California needs a big pot of money for wildfires. But how big? And who pays?

California leaders are calling for a giant pot of money to help electricity providers cover wildfire liabilities, a critical move to head off another utility bankruptcy and also to prevent Wall Street from hammering utility stock prices again.

But it could prove difficult to achieve in Sacramento this year.

With a deadline to take action just weeks away, lawmakers and the governor haven’t settled controversial issues regarding the so-called wildfire fund: How much money does the state need and what portion of that will come out of the pockets of electricity customers?

Lawmakers are looking to Gov. Gavin Newsom to take the lead and provide answers to one of California’s most high-stakes problems. His response could define his early administration.

“The decisions have got to be made,” said Assemblyman Chad Mayes (R-Yucca Valley). “At this point, we’re just waiting to see what the executive’s office comes up with and how we’re going to move forward.”

Newsom inherited the wildfire quandary from previous administrations, just as former Gov. Gray Davis took office with a deregulated power market before the 2000 energy crisis.

The problem has been complicated by climate change, forest management, outdated and neglected electrical infrastructure and local land-use decisions that allow communities to sprawl deeper into fire-prone areas.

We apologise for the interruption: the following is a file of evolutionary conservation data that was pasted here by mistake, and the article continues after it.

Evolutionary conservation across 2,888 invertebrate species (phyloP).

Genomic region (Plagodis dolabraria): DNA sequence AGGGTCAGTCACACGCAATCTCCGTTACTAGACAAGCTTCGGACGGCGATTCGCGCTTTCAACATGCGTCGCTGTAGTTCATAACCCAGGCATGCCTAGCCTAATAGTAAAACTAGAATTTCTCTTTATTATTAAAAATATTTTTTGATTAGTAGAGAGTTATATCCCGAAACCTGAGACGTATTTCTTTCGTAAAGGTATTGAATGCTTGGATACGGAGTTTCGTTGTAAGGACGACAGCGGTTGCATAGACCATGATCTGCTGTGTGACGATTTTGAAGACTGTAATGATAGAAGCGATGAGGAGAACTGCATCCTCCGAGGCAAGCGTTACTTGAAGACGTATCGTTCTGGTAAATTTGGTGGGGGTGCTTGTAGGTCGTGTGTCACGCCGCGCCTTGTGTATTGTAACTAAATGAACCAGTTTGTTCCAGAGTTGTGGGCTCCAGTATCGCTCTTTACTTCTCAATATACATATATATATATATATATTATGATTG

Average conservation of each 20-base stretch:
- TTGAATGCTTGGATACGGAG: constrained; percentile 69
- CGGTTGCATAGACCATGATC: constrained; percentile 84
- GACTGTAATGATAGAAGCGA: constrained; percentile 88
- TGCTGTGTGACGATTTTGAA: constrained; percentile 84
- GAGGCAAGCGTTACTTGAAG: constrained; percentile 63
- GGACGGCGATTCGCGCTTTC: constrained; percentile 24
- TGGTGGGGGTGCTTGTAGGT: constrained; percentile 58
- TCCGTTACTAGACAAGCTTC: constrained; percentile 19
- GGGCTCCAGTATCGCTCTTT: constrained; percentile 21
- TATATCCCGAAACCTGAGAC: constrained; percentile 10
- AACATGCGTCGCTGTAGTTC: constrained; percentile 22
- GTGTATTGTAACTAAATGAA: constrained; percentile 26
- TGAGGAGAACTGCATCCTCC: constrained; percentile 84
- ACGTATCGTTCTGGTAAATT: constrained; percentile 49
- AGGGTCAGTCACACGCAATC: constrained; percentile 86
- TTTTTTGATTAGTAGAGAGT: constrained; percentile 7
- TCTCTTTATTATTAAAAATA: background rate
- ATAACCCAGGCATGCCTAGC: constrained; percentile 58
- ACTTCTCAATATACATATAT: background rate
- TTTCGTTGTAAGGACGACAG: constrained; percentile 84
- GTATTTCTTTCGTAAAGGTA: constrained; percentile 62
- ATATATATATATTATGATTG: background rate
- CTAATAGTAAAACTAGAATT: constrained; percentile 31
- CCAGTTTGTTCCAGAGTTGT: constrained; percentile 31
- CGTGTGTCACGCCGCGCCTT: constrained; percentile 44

Stock analysts predict that Southern California Edison could follow Pacific Gas & Electric into bankruptcy if Newsom fails to calm the energy markets and a major wildfire hits in Southern California, leaving victims across the state struggling to recoup their losses from insolvent utilities.

S&P Global Ratings is threatening to downgrade Southern California Edison and San Diego Gas & Electric if the Legislature misses a July 12 deadline Newsom set to pass a bill. Other agencies have issued similar threats to downgrade the utilities.

But ratepayer advocates fear that legislative efforts to prop up the companies will leave utility customers picking up the tab.

A wildfire commission created by the state Legislature suggested two models for funds to help reduce wildfire liability risk, although details of how they would work remain under debate.

The governor’s office favors an idea, referred to as a “liquidity fund,” that would require at least $10 billion. In April, the administration proposed continuing a state Department of Water Resources charge on ratepayers that was implemented during the last energy crisis to provide the funding. The charge, which adds a few dollars to monthly electricity bills, is set to sunset in 2020.

The money could be lent to investor-owned utilities to pay off victims after a wildfire. The companies could be expected to return the money to the fund after the California Public Utilities Commission determines who should pay damages from the blaze.

“The goal of a liquidity fund is to prevent investor panic from getting out of control and leading to a bankruptcy,” Michael Wara, director of Stanford University’s climate and energy policy program, told state senators last week.

The governor’s office late last month said that it would also seek changes to the state’s standards for utilities to prevent wildfires, which might shift more financial burden to ratepayers.

But a liquidity fund poses significant risk. If a utility declared bankruptcy after receiving a loan from the fund, the ratepayer money might not be fully repaid.

Mark Toney, executive director of the Utility Reform Network, a ratepayer advocacy group, supports the idea of continuing the Department of Water Resources charge and said the state should use the money for wildfire prevention. He sharply criticized the liquidity fund as a “slush fund” for the utilities.